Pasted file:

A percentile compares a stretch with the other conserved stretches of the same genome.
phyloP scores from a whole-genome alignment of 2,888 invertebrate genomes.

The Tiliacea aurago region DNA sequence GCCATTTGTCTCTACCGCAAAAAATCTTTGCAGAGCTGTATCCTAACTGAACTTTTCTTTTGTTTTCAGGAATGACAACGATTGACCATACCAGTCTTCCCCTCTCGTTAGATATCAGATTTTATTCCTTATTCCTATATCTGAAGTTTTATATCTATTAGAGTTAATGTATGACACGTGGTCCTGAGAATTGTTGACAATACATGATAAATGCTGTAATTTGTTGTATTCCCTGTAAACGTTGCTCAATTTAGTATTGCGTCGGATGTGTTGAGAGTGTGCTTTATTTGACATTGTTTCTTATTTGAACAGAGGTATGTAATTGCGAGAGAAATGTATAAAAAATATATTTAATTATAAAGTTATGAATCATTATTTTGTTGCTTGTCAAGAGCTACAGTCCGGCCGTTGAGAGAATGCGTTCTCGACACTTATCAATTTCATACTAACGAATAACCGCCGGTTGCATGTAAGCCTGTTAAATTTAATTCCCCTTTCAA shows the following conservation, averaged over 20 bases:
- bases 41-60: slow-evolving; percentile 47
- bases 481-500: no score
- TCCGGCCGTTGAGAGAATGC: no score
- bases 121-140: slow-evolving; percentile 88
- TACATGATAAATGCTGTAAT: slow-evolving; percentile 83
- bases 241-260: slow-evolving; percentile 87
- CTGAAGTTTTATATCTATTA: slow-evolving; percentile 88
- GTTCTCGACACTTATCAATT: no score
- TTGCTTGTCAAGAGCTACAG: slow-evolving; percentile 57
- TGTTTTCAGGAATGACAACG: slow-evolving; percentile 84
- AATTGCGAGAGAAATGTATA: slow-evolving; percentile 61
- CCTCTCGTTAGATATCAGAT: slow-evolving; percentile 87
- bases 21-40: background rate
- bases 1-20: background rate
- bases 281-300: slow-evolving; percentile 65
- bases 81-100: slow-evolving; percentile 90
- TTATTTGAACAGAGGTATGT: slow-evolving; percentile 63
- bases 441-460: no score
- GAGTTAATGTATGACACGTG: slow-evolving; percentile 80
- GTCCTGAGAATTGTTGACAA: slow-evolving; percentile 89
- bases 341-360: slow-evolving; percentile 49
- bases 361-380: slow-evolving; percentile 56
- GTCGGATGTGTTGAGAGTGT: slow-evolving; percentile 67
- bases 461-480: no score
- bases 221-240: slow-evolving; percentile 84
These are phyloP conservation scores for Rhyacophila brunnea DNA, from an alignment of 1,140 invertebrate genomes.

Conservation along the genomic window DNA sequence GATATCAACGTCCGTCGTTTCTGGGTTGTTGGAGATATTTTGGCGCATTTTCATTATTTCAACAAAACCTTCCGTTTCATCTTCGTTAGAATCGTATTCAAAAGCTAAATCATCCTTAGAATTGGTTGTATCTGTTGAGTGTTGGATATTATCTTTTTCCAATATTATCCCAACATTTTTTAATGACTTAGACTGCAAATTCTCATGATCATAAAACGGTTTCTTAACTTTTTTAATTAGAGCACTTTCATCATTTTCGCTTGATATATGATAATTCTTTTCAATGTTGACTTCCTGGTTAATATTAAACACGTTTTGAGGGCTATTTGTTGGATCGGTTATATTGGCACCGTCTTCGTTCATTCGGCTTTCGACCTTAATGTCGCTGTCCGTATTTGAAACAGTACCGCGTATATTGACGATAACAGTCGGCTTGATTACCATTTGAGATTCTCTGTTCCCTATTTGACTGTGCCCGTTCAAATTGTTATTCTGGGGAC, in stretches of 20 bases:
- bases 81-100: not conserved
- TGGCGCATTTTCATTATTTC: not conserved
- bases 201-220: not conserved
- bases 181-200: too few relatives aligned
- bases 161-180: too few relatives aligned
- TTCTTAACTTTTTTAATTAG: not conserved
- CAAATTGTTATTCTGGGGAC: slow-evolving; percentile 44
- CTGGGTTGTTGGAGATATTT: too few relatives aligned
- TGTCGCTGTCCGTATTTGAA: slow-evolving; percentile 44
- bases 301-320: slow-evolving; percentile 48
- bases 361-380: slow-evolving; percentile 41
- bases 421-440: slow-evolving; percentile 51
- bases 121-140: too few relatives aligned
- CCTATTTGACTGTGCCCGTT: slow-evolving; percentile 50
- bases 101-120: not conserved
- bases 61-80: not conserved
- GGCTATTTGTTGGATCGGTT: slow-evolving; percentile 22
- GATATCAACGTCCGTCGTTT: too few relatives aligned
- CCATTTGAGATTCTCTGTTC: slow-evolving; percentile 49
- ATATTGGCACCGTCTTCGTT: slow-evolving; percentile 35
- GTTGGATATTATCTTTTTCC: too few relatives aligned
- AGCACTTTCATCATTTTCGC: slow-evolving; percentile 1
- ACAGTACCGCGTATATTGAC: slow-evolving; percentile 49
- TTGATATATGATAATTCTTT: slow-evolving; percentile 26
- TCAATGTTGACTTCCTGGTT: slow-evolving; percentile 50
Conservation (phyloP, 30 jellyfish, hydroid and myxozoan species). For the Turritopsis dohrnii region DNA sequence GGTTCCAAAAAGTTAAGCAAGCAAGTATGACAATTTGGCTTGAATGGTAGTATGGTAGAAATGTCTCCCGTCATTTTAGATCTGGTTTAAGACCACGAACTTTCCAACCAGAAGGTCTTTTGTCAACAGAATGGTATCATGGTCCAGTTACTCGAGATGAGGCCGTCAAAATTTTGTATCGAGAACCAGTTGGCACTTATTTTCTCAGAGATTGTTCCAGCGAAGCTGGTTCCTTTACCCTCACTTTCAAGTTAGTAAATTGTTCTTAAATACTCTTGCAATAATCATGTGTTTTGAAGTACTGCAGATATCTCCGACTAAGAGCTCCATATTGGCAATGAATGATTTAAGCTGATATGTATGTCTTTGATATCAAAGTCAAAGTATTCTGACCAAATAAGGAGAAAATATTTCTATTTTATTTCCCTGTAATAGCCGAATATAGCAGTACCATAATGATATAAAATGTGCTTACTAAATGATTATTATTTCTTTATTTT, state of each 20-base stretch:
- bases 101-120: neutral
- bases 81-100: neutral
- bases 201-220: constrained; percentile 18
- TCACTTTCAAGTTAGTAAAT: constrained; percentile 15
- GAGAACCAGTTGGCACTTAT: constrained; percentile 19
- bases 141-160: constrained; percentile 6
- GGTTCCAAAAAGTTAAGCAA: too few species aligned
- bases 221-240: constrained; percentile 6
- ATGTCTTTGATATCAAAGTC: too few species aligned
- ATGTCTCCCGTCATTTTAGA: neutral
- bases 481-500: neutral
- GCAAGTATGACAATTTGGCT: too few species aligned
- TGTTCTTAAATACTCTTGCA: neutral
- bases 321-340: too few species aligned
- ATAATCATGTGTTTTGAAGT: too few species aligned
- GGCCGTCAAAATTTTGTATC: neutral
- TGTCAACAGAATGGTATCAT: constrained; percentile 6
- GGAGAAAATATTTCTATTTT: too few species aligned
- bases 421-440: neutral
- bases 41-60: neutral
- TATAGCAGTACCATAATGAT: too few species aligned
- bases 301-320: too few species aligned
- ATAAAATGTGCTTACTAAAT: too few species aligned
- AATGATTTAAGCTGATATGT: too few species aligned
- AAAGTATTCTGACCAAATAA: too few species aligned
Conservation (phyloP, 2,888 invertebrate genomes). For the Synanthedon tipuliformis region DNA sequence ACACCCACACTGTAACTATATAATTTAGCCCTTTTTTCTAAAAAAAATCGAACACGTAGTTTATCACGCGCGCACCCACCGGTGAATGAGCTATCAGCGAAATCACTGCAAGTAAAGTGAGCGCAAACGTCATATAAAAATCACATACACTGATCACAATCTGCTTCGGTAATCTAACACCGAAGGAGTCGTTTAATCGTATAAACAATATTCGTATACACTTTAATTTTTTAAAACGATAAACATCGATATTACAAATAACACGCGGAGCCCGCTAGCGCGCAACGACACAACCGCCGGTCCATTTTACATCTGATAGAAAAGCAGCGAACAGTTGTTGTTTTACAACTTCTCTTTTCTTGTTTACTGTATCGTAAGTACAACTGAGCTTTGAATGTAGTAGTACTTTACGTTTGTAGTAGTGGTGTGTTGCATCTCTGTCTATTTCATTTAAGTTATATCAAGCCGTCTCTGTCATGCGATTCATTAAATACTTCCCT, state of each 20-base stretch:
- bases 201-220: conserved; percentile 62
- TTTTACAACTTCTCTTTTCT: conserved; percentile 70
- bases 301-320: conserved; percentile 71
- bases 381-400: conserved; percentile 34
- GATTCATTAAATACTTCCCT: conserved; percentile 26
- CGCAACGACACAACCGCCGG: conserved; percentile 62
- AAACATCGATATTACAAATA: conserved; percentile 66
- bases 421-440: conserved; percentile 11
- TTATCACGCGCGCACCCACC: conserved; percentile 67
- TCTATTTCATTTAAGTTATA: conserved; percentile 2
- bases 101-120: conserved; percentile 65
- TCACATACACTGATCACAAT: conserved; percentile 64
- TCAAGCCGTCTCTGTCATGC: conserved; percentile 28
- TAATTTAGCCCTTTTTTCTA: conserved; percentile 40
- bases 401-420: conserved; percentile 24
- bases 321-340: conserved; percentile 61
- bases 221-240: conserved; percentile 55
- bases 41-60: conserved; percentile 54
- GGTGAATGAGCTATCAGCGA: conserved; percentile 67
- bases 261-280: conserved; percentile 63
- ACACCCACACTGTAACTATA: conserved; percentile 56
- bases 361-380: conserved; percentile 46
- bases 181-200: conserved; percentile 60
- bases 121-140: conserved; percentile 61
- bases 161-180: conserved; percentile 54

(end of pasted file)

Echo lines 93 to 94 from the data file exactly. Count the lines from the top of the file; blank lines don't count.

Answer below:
- bases 101-120: conserved; percentile 65
- TCACATACACTGATCACAAT: conserved; percentile 64